I can’t add any wisdom on Turkey, but feel I know a little about China (having made a living and life there for 7.5 years before covid struck). Re: Dan Murphy: ‘Sovereign command of its finances and resources has enabled China’s leading response to the virus.’ Certainly it’s in a better position compared to Turkey or Greece or others that have signed their financial sovereignty away, and also pending climate/environmental disaster, fortunate in being fairly self-sufficient, and where it isn’t, buying up external resources particularly in Africa, but it’s main advantage is in not letting its resources be financially constrained at the behest of a wealthy elite. In dealing with the pandemic, it has the advantage of politically directed control right down to apartment block level. There is also the fear, given city population densities, that a rampant virus would lead to a mortality rate that would put our body count in the shade. In terms of ‘successfully commanding its resources’, I like it’s swept streets and public transport and abundant cheap eats, but it has to be remembered, it also sweeps millions of migrant workers into a not great life making products for export and into the military and security. Its (the CCP’s) valuing of human life of course depends very much on one’s compliance and ethnicity.

  14. Actual communists in China have a different story to tell about the government:

    “Social Contagion [the book] presents the untold story of the COVID-19 outbreak in Wuhan. Chuang, a collective of communists living inside and outside China, chronicle the struggles of everyday people caught between a lethal virus and a repressive state. They argue that China’s rapid but fragile economic growth has created the social and biological conditions for new and deadly viruses, of which COVID-19 was merely the latest iteration. Through on-the-ground interviews, reports and analysis, Social Contagion gives us *a piercing portrait of the simultaneously draconian and ineffectual response of the Chinese state, as well as the self-organizing survival strategies of ordinary Chinese workers.* Chuang conclude that the pandemic has enabled a new mode of counterinsurgent governance, one rooted in decades of institutional experimentation and an emergent theory of statecraft. ” (emphasis mine)

    I have no source I can be sure of, but it does seem rather hard that there can be a response without the support of the people; so, either way, let’s not congratulate oligarchs too much.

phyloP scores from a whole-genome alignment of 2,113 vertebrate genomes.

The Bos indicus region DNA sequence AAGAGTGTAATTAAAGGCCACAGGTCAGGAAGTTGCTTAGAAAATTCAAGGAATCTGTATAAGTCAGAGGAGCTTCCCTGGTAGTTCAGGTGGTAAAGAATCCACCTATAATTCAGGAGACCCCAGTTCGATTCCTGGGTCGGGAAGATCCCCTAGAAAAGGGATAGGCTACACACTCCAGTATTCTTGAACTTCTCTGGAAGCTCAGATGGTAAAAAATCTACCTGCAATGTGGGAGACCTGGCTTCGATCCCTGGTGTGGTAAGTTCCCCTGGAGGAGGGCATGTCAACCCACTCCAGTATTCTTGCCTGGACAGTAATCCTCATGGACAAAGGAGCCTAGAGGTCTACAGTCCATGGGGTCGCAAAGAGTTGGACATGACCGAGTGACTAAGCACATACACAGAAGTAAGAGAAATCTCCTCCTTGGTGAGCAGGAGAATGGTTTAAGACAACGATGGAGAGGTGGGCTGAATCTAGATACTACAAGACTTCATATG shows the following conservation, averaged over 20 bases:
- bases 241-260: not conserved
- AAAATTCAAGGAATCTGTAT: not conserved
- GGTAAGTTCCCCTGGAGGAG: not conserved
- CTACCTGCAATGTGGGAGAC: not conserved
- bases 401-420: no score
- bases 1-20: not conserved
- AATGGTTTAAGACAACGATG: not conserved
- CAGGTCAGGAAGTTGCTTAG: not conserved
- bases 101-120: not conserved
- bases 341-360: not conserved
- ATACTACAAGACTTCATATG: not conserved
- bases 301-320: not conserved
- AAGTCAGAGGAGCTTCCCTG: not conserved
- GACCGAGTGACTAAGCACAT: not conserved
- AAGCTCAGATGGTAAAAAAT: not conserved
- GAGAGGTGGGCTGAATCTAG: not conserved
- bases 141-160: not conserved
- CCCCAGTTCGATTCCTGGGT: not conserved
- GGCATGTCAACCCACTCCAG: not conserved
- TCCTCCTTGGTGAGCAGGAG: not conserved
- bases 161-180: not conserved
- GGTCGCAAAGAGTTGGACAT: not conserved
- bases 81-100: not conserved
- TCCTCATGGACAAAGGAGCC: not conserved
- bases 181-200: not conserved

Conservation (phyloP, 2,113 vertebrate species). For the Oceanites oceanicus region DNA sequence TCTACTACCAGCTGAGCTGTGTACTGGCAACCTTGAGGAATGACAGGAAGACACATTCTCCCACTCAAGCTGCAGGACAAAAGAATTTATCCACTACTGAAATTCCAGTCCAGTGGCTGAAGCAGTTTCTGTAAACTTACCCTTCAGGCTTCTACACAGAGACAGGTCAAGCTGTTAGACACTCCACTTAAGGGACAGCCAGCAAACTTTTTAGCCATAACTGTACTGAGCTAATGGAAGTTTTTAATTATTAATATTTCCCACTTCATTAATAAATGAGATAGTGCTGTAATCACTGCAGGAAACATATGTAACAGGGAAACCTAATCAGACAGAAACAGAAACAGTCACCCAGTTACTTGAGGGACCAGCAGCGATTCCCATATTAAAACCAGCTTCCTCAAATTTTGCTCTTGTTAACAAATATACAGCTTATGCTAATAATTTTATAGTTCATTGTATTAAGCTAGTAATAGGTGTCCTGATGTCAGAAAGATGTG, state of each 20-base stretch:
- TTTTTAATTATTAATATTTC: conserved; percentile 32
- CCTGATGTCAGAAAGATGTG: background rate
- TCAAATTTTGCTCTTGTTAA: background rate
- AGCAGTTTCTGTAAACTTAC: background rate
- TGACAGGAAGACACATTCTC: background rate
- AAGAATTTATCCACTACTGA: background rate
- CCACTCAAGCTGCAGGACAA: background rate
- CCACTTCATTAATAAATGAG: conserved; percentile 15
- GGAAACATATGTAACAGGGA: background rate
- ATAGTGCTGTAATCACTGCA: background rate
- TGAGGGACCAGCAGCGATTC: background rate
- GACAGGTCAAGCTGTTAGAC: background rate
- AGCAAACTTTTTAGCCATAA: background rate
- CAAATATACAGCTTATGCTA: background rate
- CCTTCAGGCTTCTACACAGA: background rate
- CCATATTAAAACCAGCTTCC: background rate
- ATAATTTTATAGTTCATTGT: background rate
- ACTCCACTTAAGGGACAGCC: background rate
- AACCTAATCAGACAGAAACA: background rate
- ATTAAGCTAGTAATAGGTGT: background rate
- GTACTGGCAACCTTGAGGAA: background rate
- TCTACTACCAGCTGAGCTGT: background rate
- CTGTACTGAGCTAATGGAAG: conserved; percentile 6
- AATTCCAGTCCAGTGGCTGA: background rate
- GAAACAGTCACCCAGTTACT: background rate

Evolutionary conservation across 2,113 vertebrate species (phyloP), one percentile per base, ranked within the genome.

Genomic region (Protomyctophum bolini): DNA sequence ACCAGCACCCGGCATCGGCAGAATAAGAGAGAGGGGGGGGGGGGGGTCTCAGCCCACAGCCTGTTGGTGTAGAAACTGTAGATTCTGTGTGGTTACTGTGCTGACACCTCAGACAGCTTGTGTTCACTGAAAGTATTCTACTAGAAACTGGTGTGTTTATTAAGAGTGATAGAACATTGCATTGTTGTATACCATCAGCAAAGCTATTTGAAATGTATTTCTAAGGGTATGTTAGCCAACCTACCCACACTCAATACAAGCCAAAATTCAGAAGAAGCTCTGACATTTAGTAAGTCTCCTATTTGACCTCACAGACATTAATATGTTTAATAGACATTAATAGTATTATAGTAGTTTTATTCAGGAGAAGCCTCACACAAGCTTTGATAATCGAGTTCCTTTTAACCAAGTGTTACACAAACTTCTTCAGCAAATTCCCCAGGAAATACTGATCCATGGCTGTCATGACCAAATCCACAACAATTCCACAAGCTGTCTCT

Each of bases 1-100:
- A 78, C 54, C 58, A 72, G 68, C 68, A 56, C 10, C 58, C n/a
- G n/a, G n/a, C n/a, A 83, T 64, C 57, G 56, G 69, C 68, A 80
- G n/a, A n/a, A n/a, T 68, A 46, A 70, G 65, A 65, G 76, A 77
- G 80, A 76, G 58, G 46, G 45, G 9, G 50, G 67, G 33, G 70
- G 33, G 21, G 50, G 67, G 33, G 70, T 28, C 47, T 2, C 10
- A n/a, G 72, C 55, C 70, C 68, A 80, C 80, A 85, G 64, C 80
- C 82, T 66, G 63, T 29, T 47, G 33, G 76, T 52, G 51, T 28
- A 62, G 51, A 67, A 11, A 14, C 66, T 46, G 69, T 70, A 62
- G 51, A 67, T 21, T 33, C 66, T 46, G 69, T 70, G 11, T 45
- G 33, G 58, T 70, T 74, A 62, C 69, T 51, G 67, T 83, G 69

15. @Paulo Marques As an already grown-up foreigner living in China, with the ability to get a plane ticket out, I’m aware that my experience was not fully the same as a local and I don’t discuss anything political with Chinese friends. I haven’t read Social Contagion, but I’d make several observations. ‘China’s rapid but fragile economic growth has created the social and biological conditions for new and deadly viruses.’ How so? This is a country of 1.4 billion people. Yes, it has rapidly urbanised with high population density and thus increased risk. With increased affluence, they eat too much meat and I wouldn’t like to delve into their factory farming, but this isn’t just a China issue. I well remember BSE/mad cow disease in the UK, and we are presently slaughtering thousands of birds to try to deal with avian flu. Is China’s economic growth more fragile than the west’s? It seems that there are those still predicting China’s collapse in the same way as for Japan to go bankrupt. The response in Wuhan may have been ineffectual at the start of the pandemic, and I wouldn’t trust any early fatality statistics, the subsequent lockdown was certainly draconian, but ineffectual? That’s very hard to argue, when life got back to normal everywhere in May/June 2020 and has remained so bar occasional individual city clampdowns and mass testing. Their electronic mobile phone traffic light health control of individuals and areas is no doubt draconian, but people’s lives in China have been very much less interrupted than here in the UK. You are right that covid does seem to have provided the CCP with an opportunity for an even less liberal society, for instance in guiding ‘education’ but this was likely anyway under the current no 1. The people don’t get a choice as to whether to support health restrictions or not, but generally they do. As everywhere, there is a trade-off between communal thinking and individualism but avoiding the rampant individualism of our societies has served them well. Is life a struggle for the poorer section of society? Yes, but then we have awful levels of household poverty and proliferation of food banks here in the UK, with higher prices comparative to earnings for food, water, electricity, transport and compared to most Chinese cities, housing.